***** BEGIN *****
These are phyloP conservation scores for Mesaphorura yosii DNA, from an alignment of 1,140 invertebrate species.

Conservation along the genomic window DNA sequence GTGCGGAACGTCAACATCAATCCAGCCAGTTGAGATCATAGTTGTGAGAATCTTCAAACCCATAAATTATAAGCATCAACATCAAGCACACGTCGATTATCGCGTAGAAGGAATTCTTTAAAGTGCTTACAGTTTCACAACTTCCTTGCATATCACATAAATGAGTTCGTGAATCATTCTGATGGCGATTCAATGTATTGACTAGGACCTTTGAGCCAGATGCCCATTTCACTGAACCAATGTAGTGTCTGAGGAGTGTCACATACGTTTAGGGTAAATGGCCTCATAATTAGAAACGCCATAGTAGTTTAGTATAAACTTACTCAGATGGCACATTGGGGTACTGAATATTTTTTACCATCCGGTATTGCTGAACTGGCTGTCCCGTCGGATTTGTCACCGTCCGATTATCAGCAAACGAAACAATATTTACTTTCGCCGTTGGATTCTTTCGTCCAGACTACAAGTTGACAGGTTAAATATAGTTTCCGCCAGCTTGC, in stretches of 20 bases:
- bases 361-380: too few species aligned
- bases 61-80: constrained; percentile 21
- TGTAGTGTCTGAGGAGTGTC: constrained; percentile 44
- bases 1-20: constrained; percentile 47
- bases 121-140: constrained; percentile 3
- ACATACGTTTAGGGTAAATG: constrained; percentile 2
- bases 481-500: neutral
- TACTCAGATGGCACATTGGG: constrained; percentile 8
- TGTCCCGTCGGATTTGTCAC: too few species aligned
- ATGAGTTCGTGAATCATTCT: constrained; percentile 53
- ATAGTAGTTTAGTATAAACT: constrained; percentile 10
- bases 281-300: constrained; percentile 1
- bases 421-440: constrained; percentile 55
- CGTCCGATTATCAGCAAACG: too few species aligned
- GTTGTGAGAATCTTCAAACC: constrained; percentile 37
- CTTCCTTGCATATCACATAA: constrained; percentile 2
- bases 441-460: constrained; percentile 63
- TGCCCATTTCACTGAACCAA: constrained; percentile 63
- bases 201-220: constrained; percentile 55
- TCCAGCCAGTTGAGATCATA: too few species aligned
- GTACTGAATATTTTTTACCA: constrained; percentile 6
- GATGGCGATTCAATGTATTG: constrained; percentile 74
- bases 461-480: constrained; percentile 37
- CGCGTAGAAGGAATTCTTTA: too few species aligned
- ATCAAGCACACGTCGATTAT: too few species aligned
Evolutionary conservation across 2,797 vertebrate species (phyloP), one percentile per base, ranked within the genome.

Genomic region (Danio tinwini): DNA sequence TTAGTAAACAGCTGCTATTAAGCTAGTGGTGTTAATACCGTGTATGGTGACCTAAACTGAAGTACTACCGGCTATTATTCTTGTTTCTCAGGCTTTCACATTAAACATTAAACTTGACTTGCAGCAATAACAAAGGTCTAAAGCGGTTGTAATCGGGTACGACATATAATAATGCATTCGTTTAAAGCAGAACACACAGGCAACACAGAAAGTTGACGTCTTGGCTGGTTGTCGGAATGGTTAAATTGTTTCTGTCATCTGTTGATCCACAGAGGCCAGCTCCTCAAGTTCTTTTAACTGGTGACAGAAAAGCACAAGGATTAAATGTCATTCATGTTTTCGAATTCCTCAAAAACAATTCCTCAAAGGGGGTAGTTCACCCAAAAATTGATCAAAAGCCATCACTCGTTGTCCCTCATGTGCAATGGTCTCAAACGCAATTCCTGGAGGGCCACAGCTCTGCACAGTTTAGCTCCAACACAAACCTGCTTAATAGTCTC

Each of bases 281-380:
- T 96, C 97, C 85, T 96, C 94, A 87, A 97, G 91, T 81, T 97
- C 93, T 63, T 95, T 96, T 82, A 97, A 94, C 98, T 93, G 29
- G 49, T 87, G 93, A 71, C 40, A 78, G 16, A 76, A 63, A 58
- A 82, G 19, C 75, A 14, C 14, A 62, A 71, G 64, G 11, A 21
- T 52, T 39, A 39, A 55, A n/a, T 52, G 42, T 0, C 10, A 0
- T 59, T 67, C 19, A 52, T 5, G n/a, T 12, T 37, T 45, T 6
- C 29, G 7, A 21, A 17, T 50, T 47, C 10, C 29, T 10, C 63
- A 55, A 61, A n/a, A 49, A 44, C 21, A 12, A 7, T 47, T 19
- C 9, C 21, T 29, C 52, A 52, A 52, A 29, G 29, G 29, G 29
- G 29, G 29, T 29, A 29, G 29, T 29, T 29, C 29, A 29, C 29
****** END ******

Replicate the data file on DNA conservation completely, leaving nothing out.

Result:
These are phyloP conservation scores for Mesaphorura yosii DNA, from an alignment of 1,140 invertebrate species.

Conservation along the genomic window DNA sequence GTGCGGAACGTCAACATCAATCCAGCCAGTTGAGATCATAGTTGTGAGAATCTTCAAACCCATAAATTATAAGCATCAACATCAAGCACACGTCGATTATCGCGTAGAAGGAATTCTTTAAAGTGCTTACAGTTTCACAACTTCCTTGCATATCACATAAATGAGTTCGTGAATCATTCTGATGGCGATTCAATGTATTGACTAGGACCTTTGAGCCAGATGCCCATTTCACTGAACCAATGTAGTGTCTGAGGAGTGTCACATACGTTTAGGGTAAATGGCCTCATAATTAGAAACGCCATAGTAGTTTAGTATAAACTTACTCAGATGGCACATTGGGGTACTGAATATTTTTTACCATCCGGTATTGCTGAACTGGCTGTCCCGTCGGATTTGTCACCGTCCGATTATCAGCAAACGAAACAATATTTACTTTCGCCGTTGGATTCTTTCGTCCAGACTACAAGTTGACAGGTTAAATATAGTTTCCGCCAGCTTGC, in stretches of 20 bases:
- bases 361-380: too few species aligned
- bases 61-80: constrained; percentile 21
- TGTAGTGTCTGAGGAGTGTC: constrained; percentile 44
- bases 1-20: constrained; percentile 47
- bases 121-140: constrained; percentile 3
- ACATACGTTTAGGGTAAATG: constrained; percentile 2
- bases 481-500: neutral
- TACTCAGATGGCACATTGGG: constrained; percentile 8
- TGTCCCGTCGGATTTGTCAC: too few species aligned
- ATGAGTTCGTGAATCATTCT: constrained; percentile 53
- ATAGTAGTTTAGTATAAACT: constrained; percentile 10
- bases 281-300: constrained; percentile 1
- bases 421-440: constrained; percentile 55
- CGTCCGATTATCAGCAAACG: too few species aligned
- GTTGTGAGAATCTTCAAACC: constrained; percentile 37
- CTTCCTTGCATATCACATAA: constrained; percentile 2
- bases 441-460: constrained; percentile 63
- TGCCCATTTCACTGAACCAA: constrained; percentile 63
- bases 201-220: constrained; percentile 55
- TCCAGCCAGTTGAGATCATA: too few species aligned
- GTACTGAATATTTTTTACCA: constrained; percentile 6
- GATGGCGATTCAATGTATTG: constrained; percentile 74
- bases 461-480: constrained; percentile 37
- CGCGTAGAAGGAATTCTTTA: too few species aligned
- ATCAAGCACACGTCGATTAT: too few species aligned
Evolutionary conservation across 2,797 vertebrate species (phyloP), one percentile per base, ranked within the genome.

Genomic region (Danio tinwini): DNA sequence TTAGTAAACAGCTGCTATTAAGCTAGTGGTGTTAATACCGTGTATGGTGACCTAAACTGAAGTACTACCGGCTATTATTCTTGTTTCTCAGGCTTTCACATTAAACATTAAACTTGACTTGCAGCAATAACAAAGGTCTAAAGCGGTTGTAATCGGGTACGACATATAATAATGCATTCGTTTAAAGCAGAACACACAGGCAACACAGAAAGTTGACGTCTTGGCTGGTTGTCGGAATGGTTAAATTGTTTCTGTCATCTGTTGATCCACAGAGGCCAGCTCCTCAAGTTCTTTTAACTGGTGACAGAAAAGCACAAGGATTAAATGTCATTCATGTTTTCGAATTCCTCAAAAACAATTCCTCAAAGGGGGTAGTTCACCCAAAAATTGATCAAAAGCCATCACTCGTTGTCCCTCATGTGCAATGGTCTCAAACGCAATTCCTGGAGGGCCACAGCTCTGCACAGTTTAGCTCCAACACAAACCTGCTTAATAGTCTC

Each of bases 281-380:
- T 96, C 97, C 85, T 96, C 94, A 87, A 97, G 91, T 81, T 97
- C 93, T 63, T 95, T 96, T 82, A 97, A 94, C 98, T 93, G 29
- G 49, T 87, G 93, A 71, C 40, A 78, G 16, A 76, A 63, A 58
- A 82, G 19, C 75, A 14, C 14, A 62, A 71, G 64, G 11, A 21
- T 52, T 39, A 39, A 55, A n/a, T 52, G 42, T 0, C 10, A 0
- T 59, T 67, C 19, A 52, T 5, G n/a, T 12, T 37, T 45, T 6
- C 29, G 7, A 21, A 17, T 50, T 47, C 10, C 29, T 10, C 63
- A 55, A 61, A n/a, A 49, A 44, C 21, A 12, A 7, T 47, T 19
- C 9, C 21, T 29, C 52, A 52, A 52, A 29, G 29, G 29, G 29
- G 29, G 29, T 29, A 29, G 29, T 29, T 29, C 29, A 29, C 29